Back to Class for Chafe

June 1, 2003

William H. Chafe, dean of the faculty of Arts & Sciences and vice provost for undergraduate education, will leave his administrative posts on June 30, 2004. Chafe, who came to Duke as a professor in the history department in 1971, has been dean for nine years and vice provost for three years. He plans to continue teaching history at Duke.

Chafe earned a bachelor's degree in American history at Harvard University and a Ph.D. at Columbia University before joining the Duke faculty. In 1988, he was named Alice Mary Baldwin Distinguished Professor of History. He chaired the history department from 1990 to 1995.

During his tenure on the faculty, he has been involved in several initiatives related to his long-standing interest in issues of race and gender. He has been co-director of the Duke Oral History Program and its Center for the Study of Civil Rights and Race Relations; he is a founder and the former academic director of the Duke-UNC Center for Research on Women; and he is a founder of and senior research associate at Duke's Center for Documentary Studies.

In 1995, Chafe became dean of the faculty of Arts & Sciences. From 1997 to 1999, he was dean of Trinity College, and he was appointed vice provost for undergraduate education in 1999. During his years as dean, he oversaw the creation of a new undergraduate curriculum, called Curriculum 2000; helped reconfigure residential patterns on West Campus to reflect the demographic diversity of the student body and move all sophomores to West; and shared in the creation of the John Hope Franklin Center. He also helped initiate major new programs in child and family policy, genomics, and brain science. During his time as dean, the number of African-American faculty members in arts and sciences more than doubled.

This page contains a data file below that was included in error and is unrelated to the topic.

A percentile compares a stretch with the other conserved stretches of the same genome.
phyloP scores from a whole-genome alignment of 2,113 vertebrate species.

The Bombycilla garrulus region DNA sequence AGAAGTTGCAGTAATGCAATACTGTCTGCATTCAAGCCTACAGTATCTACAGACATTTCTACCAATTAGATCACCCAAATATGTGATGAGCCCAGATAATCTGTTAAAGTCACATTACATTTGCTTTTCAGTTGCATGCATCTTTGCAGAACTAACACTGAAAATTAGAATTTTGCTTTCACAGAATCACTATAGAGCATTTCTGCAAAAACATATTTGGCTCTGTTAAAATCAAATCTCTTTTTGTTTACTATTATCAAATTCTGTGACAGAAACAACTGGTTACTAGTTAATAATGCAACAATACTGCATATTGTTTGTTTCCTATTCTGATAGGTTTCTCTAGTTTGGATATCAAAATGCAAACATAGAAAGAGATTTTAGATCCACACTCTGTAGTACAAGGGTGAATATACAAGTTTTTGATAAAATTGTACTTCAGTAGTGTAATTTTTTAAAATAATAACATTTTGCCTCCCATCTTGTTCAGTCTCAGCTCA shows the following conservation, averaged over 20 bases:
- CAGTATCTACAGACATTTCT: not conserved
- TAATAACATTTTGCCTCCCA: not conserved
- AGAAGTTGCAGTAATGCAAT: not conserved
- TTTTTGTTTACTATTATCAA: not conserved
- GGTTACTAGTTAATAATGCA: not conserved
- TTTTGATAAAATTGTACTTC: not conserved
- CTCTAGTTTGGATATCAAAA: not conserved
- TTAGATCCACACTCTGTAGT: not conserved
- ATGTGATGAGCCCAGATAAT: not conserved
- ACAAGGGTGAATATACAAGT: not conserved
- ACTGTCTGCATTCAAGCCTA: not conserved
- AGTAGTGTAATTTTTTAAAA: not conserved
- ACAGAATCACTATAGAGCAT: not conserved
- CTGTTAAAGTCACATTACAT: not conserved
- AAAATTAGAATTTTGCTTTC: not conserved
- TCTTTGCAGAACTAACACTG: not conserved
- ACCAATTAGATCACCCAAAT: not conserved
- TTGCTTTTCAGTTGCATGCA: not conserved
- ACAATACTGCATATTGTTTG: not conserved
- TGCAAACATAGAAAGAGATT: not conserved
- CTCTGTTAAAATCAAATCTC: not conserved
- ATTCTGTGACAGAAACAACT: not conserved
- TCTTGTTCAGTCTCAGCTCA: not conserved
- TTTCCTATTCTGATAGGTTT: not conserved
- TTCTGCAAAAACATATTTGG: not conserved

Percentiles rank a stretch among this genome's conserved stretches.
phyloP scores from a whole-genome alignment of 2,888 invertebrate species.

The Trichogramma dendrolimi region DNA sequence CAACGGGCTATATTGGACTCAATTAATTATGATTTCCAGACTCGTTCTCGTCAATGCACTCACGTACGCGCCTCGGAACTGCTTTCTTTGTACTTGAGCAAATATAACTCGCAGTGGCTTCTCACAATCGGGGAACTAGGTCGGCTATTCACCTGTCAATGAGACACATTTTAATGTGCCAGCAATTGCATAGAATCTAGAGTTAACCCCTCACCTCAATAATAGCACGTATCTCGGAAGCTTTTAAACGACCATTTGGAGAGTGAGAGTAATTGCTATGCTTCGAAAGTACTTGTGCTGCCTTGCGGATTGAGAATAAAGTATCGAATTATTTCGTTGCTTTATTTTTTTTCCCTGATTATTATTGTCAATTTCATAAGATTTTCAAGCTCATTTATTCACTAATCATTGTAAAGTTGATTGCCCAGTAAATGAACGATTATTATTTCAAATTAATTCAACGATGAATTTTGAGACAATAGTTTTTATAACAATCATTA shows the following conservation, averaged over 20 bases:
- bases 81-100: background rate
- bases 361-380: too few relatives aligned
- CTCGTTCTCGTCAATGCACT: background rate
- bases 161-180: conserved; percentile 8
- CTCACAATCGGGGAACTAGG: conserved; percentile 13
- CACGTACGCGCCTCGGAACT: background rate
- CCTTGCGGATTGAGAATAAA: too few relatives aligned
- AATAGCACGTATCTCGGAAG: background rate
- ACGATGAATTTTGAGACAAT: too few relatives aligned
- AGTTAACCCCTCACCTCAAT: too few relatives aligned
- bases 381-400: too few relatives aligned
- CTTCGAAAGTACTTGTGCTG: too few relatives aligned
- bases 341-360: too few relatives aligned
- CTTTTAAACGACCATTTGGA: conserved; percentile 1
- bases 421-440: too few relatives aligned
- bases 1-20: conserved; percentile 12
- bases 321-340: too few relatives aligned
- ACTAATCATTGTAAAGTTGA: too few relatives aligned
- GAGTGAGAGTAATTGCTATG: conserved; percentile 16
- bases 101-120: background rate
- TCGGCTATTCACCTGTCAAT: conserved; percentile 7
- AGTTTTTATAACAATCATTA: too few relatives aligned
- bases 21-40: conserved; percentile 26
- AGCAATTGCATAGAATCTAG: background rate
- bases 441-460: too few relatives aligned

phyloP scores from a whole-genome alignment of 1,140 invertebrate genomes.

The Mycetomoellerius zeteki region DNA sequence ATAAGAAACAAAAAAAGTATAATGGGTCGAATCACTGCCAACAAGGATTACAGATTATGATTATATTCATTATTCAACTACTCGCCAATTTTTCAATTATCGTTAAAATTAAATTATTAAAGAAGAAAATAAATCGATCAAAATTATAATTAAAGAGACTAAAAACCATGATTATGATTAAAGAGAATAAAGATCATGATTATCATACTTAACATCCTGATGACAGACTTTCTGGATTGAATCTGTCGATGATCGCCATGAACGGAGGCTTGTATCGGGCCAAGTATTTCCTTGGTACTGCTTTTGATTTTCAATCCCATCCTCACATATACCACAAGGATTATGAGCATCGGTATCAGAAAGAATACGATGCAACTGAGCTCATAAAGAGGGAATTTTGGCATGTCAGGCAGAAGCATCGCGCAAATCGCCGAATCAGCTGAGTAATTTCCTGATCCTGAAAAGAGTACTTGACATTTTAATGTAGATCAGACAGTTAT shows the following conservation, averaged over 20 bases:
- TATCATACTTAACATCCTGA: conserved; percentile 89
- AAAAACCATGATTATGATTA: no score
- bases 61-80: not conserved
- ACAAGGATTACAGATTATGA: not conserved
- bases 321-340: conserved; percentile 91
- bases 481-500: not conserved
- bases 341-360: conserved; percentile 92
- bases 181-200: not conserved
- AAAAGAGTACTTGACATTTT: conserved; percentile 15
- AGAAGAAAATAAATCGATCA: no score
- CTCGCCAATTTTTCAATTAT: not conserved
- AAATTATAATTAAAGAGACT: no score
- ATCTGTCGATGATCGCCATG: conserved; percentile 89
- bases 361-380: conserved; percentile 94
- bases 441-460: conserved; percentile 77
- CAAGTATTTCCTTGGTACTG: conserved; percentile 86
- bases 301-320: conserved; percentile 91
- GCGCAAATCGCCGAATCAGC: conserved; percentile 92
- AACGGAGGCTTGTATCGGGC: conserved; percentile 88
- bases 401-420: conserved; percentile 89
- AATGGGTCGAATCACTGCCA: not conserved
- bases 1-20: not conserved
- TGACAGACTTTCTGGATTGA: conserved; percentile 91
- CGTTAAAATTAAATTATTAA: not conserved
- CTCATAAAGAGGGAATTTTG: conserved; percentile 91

Chafe is the author of several books, including Civilities and Civil Rights: Greensboro, North Carolina, and the Black Struggle for Freedom (Oxford, 1980), which refocused civil-rights scholarship on social history and community studies and won the Robert F. Kennedy Book Award. His book Never Stop Running: Allard Lowenstein and the Struggle to Save American Liberalism (Basic Books, 1993) won the Sidney Hillman Book Award.

His recent work includes co-editing Remembering Jim Crow: African Americans Tell About Life in the Segregated South (New Press/

Lyndhurst Books, 2001), which won the Carey McWilliams Award from the American Political Science Association and a Lillian Smith Award from the Southern Regional Council.